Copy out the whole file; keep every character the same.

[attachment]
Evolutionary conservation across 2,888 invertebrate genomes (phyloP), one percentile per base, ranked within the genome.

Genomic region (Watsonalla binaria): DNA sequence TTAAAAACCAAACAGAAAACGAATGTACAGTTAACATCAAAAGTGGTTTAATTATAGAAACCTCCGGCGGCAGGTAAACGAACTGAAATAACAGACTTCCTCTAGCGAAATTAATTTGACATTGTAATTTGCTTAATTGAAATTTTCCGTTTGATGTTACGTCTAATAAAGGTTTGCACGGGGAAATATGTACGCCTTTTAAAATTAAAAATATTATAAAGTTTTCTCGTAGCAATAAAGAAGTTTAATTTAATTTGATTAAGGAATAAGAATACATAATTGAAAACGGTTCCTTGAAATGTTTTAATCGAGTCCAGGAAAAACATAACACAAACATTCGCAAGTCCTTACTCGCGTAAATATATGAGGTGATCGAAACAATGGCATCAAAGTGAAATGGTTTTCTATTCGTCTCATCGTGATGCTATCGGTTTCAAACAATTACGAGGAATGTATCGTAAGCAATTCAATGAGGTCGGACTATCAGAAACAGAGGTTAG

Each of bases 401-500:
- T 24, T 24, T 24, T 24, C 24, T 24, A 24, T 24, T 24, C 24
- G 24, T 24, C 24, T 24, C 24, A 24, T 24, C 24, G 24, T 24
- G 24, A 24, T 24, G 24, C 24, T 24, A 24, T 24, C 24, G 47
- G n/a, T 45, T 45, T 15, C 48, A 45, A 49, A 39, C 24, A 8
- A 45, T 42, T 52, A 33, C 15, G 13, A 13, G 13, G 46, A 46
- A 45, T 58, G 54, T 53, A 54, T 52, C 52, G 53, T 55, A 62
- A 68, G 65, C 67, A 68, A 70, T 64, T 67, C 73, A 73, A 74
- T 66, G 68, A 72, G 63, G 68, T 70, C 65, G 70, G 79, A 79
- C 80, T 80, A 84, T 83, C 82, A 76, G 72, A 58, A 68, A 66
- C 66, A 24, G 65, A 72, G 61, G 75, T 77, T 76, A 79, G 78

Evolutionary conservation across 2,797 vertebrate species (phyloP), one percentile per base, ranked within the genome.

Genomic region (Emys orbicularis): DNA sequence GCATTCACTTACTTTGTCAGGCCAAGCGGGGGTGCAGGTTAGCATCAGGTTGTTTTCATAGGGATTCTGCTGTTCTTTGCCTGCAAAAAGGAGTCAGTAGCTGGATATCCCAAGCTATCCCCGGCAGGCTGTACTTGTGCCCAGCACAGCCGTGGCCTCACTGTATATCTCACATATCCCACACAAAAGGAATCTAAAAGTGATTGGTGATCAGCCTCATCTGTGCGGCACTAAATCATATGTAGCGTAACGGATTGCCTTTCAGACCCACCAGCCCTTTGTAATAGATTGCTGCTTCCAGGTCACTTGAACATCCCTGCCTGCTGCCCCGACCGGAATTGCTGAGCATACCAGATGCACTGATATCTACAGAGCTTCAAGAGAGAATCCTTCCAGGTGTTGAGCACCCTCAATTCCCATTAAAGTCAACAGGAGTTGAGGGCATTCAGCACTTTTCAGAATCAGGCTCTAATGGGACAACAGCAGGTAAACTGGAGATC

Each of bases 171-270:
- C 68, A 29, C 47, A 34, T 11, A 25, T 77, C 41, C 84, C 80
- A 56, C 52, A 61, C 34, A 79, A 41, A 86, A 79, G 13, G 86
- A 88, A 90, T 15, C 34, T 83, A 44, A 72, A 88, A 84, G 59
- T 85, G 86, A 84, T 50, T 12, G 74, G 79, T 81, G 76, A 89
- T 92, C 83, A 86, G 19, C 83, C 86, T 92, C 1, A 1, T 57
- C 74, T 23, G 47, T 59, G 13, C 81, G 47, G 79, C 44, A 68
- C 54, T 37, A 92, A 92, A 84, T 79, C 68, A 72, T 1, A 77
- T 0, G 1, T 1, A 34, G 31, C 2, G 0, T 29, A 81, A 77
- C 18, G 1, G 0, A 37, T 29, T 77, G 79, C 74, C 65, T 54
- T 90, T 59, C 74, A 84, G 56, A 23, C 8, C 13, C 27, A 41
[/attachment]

Evolutionary conservation across 2,888 invertebrate genomes (phyloP), one percentile per base, ranked within the genome.

Genomic region (Watsonalla binaria): DNA sequence TTAAAAACCAAACAGAAAACGAATGTACAGTTAACATCAAAAGTGGTTTAATTATAGAAACCTCCGGCGGCAGGTAAACGAACTGAAATAACAGACTTCCTCTAGCGAAATTAATTTGACATTGTAATTTGCTTAATTGAAATTTTCCGTTTGATGTTACGTCTAATAAAGGTTTGCACGGGGAAATATGTACGCCTTTTAAAATTAAAAATATTATAAAGTTTTCTCGTAGCAATAAAGAAGTTTAATTTAATTTGATTAAGGAATAAGAATACATAATTGAAAACGGTTCCTTGAAATGTTTTAATCGAGTCCAGGAAAAACATAACACAAACATTCGCAAGTCCTTACTCGCGTAAATATATGAGGTGATCGAAACAATGGCATCAAAGTGAAATGGTTTTCTATTCGTCTCATCGTGATGCTATCGGTTTCAAACAATTACGAGGAATGTATCGTAAGCAATTCAATGAGGTCGGACTATCAGAAACAGAGGTTAG

Each of bases 401-500:
- T 24, T 24, T 24, T 24, C 24, T 24, A 24, T 24, T 24, C 24
- G 24, T 24, C 24, T 24, C 24, A 24, T 24, C 24, G 24, T 24
- G 24, A 24, T 24, G 24, C 24, T 24, A 24, T 24, C 24, G 47
- G n/a, T 45, T 45, T 15, C 48, A 45, A 49, A 39, C 24, A 8
- A 45, T 42, T 52, A 33, C 15, G 13, A 13, G 13, G 46, A 46
- A 45, T 58, G 54, T 53, A 54, T 52, C 52, G 53, T 55, A 62
- A 68, G 65, C 67, A 68, A 70, T 64, T 67, C 73, A 73, A 74
- T 66, G 68, A 72, G 63, G 68, T 70, C 65, G 70, G 79, A 79
- C 80, T 80, A 84, T 83, C 82, A 76, G 72, A 58, A 68, A 66
- C 66, A 24, G 65, A 72, G 61, G 75, T 77, T 76, A 79, G 78

Evolutionary conservation across 2,797 vertebrate species (phyloP), one percentile per base, ranked within the genome.

Genomic region (Emys orbicularis): DNA sequence GCATTCACTTACTTTGTCAGGCCAAGCGGGGGTGCAGGTTAGCATCAGGTTGTTTTCATAGGGATTCTGCTGTTCTTTGCCTGCAAAAAGGAGTCAGTAGCTGGATATCCCAAGCTATCCCCGGCAGGCTGTACTTGTGCCCAGCACAGCCGTGGCCTCACTGTATATCTCACATATCCCACACAAAAGGAATCTAAAAGTGATTGGTGATCAGCCTCATCTGTGCGGCACTAAATCATATGTAGCGTAACGGATTGCCTTTCAGACCCACCAGCCCTTTGTAATAGATTGCTGCTTCCAGGTCACTTGAACATCCCTGCCTGCTGCCCCGACCGGAATTGCTGAGCATACCAGATGCACTGATATCTACAGAGCTTCAAGAGAGAATCCTTCCAGGTGTTGAGCACCCTCAATTCCCATTAAAGTCAACAGGAGTTGAGGGCATTCAGCACTTTTCAGAATCAGGCTCTAATGGGACAACAGCAGGTAAACTGGAGATC

Each of bases 171-270:
- C 68, A 29, C 47, A 34, T 11, A 25, T 77, C 41, C 84, C 80
- A 56, C 52, A 61, C 34, A 79, A 41, A 86, A 79, G 13, G 86
- A 88, A 90, T 15, C 34, T 83, A 44, A 72, A 88, A 84, G 59
- T 85, G 86, A 84, T 50, T 12, G 74, G 79, T 81, G 76, A 89
- T 92, C 83, A 86, G 19, C 83, C 86, T 92, C 1, A 1, T 57
- C 74, T 23, G 47, T 59, G 13, C 81, G 47, G 79, C 44, A 68
- C 54, T 37, A 92, A 92, A 84, T 79, C 68, A 72, T 1, A 77
- T 0, G 1, T 1, A 34, G 31, C 2, G 0, T 29, A 81, A 77
- C 18, G 1, G 0, A 37, T 29, T 77, G 79, C 74, C 65, T 54
- T 90, T 59, C 74, A 84, G 56, A 23, C 8, C 13, C 27, A 41